GAFCON: the conference
The GAFCON journey began in 2008 when moral compromise, doctrinal error and the collapse of biblical witness in parts of the Anglican communion had reached such a level that the leaders of the majority of the world’s Anglicans felt it was necessary to take a united stand for truth. A crowd of more than one thousand witnesses, including Primates, Archbishops, Bishops, clergy and lay leaders gathered in Jerusalem for the first Global Anglican Future Conference (GAFCON).
The second conference, GAFCON 2013, was held in Nairobi, Kenya in 2013, at which over 1,300 delegates from 38 nations and 27 Provinces of the Anglican Communion were present. The gathering gave the Primates a mandate, through the Nairobi Communiqué and Commitment, to take forward the work of the GAFCON movement.
The third conference, GAFCON 2018, returned to Jerusalem and saw 1,950 delegates from 50 countries gather. The Letter to the Churches was published to encourage all faithful Christians around the world to proclaim Christ faithfully to the nations.
Gafcon: the movement
The participants at GAFCON Nairobi, that momentous gathering in 2008, agreed to establish Gafcon as a world-wide movement of provinces, dioceses, churches, organisations and individual Christians whose goal is to help reform, heal and revitalise the Anglican Communion and expand its mission to the world. They affirmed the Jerusalem Statement and Declaration, to guide the movement. As a movement, Gafcon seeks the prayer and financial support of Anglicans around the world who long for a clear and certain witness to Jesus Christ as Lord.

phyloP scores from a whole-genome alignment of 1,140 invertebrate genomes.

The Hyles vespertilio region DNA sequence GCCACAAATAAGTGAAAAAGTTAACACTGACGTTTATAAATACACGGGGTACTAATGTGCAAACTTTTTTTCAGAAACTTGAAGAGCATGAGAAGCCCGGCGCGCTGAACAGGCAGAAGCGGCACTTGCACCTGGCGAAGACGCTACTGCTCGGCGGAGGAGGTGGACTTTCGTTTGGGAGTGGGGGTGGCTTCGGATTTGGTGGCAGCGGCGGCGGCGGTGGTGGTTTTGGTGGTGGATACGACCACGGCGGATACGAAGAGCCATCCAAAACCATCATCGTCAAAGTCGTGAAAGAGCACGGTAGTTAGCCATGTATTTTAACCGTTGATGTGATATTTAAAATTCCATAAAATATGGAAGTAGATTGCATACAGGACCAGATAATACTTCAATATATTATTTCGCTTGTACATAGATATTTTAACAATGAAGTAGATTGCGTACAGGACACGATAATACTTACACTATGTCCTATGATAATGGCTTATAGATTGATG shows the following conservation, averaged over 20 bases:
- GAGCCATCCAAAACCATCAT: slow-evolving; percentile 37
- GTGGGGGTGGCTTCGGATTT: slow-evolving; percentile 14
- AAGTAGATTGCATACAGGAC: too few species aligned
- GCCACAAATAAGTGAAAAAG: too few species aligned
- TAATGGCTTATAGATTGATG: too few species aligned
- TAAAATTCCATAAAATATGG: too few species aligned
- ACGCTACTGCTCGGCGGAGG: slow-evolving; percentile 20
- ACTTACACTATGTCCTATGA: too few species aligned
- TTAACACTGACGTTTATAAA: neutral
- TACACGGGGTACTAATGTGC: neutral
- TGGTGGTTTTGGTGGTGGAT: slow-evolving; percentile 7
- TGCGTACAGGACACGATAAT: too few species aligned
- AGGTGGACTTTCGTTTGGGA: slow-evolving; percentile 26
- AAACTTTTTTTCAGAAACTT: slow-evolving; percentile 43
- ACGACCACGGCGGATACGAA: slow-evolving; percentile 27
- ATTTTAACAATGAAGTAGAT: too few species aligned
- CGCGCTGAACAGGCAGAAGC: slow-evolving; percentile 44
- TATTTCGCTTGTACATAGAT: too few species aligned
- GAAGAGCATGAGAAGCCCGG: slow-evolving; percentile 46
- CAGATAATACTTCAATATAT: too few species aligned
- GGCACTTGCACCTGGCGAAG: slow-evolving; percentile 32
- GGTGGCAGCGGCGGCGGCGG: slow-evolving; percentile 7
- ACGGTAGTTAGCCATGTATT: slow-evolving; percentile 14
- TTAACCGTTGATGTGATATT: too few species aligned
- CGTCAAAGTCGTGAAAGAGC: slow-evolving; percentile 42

Gafcon is an overarching movement that supports national, or provincial, expressions of this fellowship. The Gafcon Australia is the local Australian expression of Gafcon. Its principal objects are:
- to promote orthodox Anglican faith and practice as set forth in the Jerusalem Declaration and in the Fundamental Declarations and Ruling Principles of the Constitution of the Anglican Church of Australia;
- to help reform, heal and revitalise the Anglican Communion and expand its mission to the world.
- to provide fellowship to orthodox Anglicans who find themselves in a minority position in their own Dioceses due to the actions of others who depart from orthodox faith and practice.